As for ugly cars of the '60s - nobody remembers the Marlin?
Another Stude based car which unfortunately morphed into something really ugly was the original Excaliber . This is one the very first built by Brooke Stephens when he was still working at Studebaker and also has a Daytona Chassis with a 289 V8.
Beauty is in the eye of the beholder. Personally, I think the Avanti is a timeless style. It even looks good standing still.
Do they put snow on the salt to keep the cars from skidding?
If we're talk'in Bonneville I'm a listening..... Avanti, Lakesters or 'Liners.....
Remember this was in 1962, (only 62 had round headlght buckets) they had 5 different engines: R1- 289cid 4 bbl, R2-289 supercharged 4bbl, hotter cam, R3-304.5cid aluminun heads huge intake valves for the day supercharged, R4-304.5cid 2-4bbls,and an R5-same as R3,4 with 2-4bbls AND 2 superchargers verrrry rare! If i remember right only 3 or 4 were made. Not bad for a non Big 3 company!!!!
Wait a minute.......a '38 Ford owner thinks an Avanti is UGLY????? hahaha......sometimes you post really funny shit man.....
Liked them when they first came out, and still think they are the bitchin'.
The round headlight Avantis were 1963. Studebaker made thousands of them.
The square healight Avantis were 1964 and later. ALL the 1964 and later Avanti, even well into the 1980's and 90's were "square headlight", but all years combined, never equalled the number of round headlight 1963's.
Studebaker never had an aluminum-head version.
Studebaker made THOUSANDS of factory supercharged engines and put them in THOUSANDS of their production cars, Larks, Hawks, etc, and tried to sell as many as they could. The problem was that not enough people were buying.
People preferred the slower big-engined cars because they were "cooler".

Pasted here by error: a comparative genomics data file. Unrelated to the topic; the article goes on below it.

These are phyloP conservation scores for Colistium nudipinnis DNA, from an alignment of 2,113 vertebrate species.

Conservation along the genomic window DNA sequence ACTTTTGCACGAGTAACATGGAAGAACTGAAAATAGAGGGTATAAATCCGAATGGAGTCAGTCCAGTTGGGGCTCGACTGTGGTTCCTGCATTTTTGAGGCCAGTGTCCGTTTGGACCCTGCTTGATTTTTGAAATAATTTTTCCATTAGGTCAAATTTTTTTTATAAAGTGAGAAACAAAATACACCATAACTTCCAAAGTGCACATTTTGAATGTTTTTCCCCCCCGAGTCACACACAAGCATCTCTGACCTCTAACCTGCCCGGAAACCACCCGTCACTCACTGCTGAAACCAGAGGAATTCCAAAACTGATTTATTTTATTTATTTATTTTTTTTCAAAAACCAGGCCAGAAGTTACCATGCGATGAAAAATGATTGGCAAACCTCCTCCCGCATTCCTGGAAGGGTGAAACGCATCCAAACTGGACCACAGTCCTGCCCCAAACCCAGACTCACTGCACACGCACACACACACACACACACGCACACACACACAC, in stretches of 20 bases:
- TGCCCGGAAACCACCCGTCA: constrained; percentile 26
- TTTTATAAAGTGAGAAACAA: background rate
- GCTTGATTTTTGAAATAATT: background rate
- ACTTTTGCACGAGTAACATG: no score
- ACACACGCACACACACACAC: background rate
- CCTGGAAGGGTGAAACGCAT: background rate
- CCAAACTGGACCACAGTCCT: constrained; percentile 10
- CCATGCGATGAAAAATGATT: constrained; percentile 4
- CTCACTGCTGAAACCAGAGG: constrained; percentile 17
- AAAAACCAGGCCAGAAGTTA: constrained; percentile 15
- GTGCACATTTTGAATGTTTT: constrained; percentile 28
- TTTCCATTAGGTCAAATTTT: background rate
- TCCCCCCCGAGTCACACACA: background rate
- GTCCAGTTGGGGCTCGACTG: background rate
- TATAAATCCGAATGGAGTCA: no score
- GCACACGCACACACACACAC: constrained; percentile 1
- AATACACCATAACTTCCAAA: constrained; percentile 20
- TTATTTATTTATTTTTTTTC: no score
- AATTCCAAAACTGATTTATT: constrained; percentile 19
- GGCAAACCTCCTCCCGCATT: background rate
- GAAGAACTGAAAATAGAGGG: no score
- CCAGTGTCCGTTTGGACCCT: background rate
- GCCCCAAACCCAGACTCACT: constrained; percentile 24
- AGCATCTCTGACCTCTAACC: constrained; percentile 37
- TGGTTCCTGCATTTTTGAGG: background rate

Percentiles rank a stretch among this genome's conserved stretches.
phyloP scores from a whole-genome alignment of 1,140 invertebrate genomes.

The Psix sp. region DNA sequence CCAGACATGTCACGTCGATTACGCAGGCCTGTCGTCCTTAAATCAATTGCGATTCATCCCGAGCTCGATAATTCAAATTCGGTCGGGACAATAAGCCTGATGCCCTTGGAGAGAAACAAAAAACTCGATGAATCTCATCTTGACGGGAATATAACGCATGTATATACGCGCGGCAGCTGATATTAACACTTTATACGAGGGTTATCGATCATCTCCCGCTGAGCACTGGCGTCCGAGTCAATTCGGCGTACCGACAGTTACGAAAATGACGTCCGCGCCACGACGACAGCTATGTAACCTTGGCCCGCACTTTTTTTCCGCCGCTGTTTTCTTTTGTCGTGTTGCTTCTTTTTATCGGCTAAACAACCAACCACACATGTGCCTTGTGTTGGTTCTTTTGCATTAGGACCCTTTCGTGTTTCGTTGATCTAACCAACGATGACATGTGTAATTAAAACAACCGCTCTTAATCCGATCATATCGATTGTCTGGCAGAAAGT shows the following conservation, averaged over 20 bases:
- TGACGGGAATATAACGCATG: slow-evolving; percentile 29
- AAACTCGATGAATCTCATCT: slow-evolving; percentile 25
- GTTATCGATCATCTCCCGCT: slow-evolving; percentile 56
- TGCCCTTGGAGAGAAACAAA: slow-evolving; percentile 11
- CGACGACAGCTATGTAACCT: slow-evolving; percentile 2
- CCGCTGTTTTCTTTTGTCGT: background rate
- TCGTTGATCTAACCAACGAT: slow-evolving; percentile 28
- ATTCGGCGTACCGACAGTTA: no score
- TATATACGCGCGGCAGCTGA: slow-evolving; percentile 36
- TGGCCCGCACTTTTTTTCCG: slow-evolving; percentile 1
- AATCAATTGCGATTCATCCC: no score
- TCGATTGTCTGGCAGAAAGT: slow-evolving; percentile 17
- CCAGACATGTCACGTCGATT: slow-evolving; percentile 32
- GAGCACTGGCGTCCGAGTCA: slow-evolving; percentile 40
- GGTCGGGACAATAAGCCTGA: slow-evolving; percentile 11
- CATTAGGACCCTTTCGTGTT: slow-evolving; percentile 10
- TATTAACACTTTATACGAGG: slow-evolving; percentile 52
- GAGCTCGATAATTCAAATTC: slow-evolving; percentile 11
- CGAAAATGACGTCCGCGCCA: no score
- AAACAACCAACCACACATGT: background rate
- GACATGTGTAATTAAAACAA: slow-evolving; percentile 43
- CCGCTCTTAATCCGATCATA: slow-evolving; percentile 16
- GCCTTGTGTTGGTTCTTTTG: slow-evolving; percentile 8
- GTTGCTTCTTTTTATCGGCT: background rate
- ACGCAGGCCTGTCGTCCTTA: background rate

Studebaker also was plagued by assembly line problems and slow delivery. Many people took their deposits back and bought other-brand cars that could be bought quickly.
P.S. the Avanti was always one of the most beautiful cars ever made.
If they didn't make aluminum heads, why did I have my hands on 2 sets?????
DECADES later, someone started making aluminum copies of Stude heads, water manifolds, intake manifolds etc etc.
If you have problems with porosity, or leaks, don't blame Studebaker.
It wasn't a factory item.
I believe it is Lionel Stone...
Still can't hold a candle to the fugly AMC Marlin...
Seems right and looks like he still offers all kinds of hipo Stude V8 stuff.
All the Studebaker V8's are essentially the same basic block design; 232, 259 and 289 with the 289 being bored to 299 for the R3 Avanti motor and up to 302 for the R4 version I think. Apparently Andy Granatelli was able to make a R5 version with dual superchargers and a reported 638hp and later got the Avanti up to just shy of 200mph. That is way over 2 hp/ci to boot. That is pretty amazing for an early 60's stock body with apparently no or minimal aerodynamic mods. That is a bit hard to believe and is all recent education for me even as I am mostly into the trucks and not the cars. But the performance of some of the cars are pretty astounding for sure. Thanks for the post Ryan!